Assessment of a bedside test for N-terminal pro B-type natriuretic peptide (NT-proBNP) to differentiate cardiac from non-cardiac causes of pleural effusion in cats


Background: Cats with pleural effusion represent common emergencies in small animal practice. The aim of this prospective study was to investigate the diagnostic ability of a point-of-care ELISA (POC-ELISA) for the measurement of N-terminal pro B-type natriuretic peptide (NT-proBNP) to differentiate cardiac from non-cardiac disease in cats with pleural effusion. The sample material for use of this rapid test was either plasma or diluted pleural effusion. Twenty cats with moderate to severe pleural effusion were prospectively recruited. The cats were grouped into two groups, with or without congestive heart failure (CHF; N-CHF), after complete work-up. Blood and effusion were collected in EDTA tubes. Plasma and pleural effusion supernatants were transferred into stabilizer tubes and frozen. POC-ELISA for NT-proBNP was performed with plasma and diluted effusion (1:1). Quantitative NT-proBNP measurement was performed in plasma and diluted and undiluted effusions.Results: Six cats were assigned to the CHF group. Of the 14 cats in the N-CHF group, 6 had concurrent cardiac abnormalities that were not responsible for the effusion. For the detection of CHF, the test displayed respective sensitivities and specificities of 100% and 79% in plasma and 100% and 86% in diluted pleural fluid. Receiver operating characteristic (ROC) analysis for quantitative NT-proBNP measurement of plasma and diluted and undiluted pleural effusions displayed areas under the curve of 0.98, sensitivities of 100% and specificities of 86%. The optimum cut-off was calculated at 399 pmol/l in plasma and 229 pmol/l in the diluted effusion and 467 pmol/l in the undiluted effusion.Conclusions: POC-ELISA for NT-proBNP in both plasma and diluted pleural effusion was suitable to differentiate cardiac from non-cardiac causes of feline pleural effusion. According to our results, use of pleural effusion is feasible, but dilution of the effusion before measurement seems to improve specificity.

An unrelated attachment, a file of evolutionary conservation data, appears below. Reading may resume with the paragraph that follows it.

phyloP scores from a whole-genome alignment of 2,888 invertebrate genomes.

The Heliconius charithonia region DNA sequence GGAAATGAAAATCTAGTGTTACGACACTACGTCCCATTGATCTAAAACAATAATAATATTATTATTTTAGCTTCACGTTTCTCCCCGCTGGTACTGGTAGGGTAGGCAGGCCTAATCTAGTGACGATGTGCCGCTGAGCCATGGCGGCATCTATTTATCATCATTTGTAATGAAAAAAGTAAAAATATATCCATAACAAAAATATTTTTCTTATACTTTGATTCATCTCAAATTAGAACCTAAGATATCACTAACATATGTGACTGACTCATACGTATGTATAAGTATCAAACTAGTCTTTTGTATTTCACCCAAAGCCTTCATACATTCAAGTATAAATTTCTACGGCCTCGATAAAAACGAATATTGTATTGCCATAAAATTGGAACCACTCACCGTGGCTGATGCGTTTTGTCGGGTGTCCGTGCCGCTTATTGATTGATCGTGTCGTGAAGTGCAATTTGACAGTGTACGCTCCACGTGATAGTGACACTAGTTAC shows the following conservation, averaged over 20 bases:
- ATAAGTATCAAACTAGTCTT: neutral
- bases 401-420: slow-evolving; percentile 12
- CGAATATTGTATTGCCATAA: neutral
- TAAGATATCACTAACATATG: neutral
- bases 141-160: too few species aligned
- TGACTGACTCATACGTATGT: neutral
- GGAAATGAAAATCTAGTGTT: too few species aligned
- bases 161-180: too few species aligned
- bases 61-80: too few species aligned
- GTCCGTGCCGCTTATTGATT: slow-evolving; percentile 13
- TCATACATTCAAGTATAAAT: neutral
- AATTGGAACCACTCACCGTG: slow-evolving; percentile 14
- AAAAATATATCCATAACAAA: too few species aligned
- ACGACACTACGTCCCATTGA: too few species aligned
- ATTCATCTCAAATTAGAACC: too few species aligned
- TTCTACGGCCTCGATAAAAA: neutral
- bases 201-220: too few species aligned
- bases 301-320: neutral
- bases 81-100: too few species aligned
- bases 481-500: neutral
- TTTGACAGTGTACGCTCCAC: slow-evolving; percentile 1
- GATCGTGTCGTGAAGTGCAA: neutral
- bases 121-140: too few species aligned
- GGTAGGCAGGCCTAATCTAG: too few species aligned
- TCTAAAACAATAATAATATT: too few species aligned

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BMC Veterinary Research 13:394